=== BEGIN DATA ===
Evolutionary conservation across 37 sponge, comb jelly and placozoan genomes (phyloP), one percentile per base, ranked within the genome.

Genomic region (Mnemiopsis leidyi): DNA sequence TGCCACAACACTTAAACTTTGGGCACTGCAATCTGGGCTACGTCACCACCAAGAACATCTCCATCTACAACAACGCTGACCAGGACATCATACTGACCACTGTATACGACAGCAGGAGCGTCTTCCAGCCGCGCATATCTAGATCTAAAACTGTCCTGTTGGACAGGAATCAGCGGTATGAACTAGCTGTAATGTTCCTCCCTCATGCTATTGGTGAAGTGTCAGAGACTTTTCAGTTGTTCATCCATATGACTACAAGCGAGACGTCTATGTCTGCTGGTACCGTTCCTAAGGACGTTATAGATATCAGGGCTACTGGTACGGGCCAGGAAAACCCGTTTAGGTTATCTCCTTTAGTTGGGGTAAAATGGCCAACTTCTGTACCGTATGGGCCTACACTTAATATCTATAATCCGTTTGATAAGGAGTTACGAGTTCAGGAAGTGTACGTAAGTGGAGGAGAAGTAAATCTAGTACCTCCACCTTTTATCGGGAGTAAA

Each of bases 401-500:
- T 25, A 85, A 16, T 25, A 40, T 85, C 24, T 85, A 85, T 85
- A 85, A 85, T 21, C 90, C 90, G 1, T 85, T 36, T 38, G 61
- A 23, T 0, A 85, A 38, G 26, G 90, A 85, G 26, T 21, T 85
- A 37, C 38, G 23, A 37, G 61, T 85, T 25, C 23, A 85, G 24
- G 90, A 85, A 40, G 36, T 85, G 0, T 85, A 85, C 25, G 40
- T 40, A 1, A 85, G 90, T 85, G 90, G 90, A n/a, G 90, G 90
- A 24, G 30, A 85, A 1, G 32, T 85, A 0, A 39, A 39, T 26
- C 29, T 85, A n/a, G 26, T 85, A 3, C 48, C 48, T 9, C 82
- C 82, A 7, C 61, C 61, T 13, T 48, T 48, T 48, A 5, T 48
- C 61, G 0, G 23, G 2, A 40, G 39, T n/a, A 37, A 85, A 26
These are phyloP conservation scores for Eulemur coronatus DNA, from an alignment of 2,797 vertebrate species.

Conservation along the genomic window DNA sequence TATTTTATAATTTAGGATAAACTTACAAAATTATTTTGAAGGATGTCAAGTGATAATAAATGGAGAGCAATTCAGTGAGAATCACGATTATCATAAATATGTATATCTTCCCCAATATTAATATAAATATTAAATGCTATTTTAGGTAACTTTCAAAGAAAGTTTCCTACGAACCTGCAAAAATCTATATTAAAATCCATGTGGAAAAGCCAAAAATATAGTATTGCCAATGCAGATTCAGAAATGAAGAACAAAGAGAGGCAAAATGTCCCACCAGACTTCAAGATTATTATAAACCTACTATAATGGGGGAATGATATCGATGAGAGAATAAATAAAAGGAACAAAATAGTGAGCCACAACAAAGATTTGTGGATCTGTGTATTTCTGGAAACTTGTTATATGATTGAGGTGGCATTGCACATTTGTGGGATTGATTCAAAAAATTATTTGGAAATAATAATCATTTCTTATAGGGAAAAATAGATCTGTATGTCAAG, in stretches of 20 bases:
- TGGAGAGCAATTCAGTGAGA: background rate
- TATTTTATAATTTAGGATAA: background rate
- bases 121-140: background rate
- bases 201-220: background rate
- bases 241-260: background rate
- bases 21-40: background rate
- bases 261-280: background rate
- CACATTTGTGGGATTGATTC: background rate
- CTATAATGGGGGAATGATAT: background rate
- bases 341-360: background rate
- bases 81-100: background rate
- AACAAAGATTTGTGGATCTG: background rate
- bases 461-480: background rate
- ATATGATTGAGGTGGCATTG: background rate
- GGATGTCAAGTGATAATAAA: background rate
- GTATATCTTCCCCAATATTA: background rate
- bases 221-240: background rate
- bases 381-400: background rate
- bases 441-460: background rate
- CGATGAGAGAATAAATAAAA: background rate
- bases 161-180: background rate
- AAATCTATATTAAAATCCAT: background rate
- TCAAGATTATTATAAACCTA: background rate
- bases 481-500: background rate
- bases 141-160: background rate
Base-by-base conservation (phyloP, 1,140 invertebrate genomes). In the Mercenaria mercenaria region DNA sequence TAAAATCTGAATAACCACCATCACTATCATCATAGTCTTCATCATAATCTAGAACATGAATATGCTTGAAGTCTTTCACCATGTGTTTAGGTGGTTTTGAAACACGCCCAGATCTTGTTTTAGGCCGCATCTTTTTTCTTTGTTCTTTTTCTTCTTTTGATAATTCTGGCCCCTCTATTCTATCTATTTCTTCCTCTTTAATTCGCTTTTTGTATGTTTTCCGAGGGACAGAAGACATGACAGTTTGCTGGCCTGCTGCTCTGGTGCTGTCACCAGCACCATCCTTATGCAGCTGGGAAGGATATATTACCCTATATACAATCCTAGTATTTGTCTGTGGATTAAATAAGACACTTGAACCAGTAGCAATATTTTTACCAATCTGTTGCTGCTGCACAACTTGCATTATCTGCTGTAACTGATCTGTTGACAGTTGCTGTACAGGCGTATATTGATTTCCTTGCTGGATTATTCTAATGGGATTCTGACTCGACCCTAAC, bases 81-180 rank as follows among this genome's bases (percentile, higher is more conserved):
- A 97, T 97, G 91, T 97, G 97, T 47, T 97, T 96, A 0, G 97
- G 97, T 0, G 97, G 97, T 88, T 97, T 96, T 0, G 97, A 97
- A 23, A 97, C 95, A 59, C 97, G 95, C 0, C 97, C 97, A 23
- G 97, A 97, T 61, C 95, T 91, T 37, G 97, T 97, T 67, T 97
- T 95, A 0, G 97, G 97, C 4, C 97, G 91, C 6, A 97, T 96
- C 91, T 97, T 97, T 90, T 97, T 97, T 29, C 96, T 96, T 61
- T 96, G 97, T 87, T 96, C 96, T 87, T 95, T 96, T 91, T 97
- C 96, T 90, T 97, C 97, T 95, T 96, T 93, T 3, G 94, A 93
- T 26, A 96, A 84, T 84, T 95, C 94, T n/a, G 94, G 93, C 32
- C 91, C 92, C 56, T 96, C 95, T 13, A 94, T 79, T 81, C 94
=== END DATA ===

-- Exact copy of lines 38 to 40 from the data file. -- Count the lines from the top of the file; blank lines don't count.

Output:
- TCAAGATTATTATAAACCTA: background rate
- bases 481-500: background rate
- bases 141-160: background rate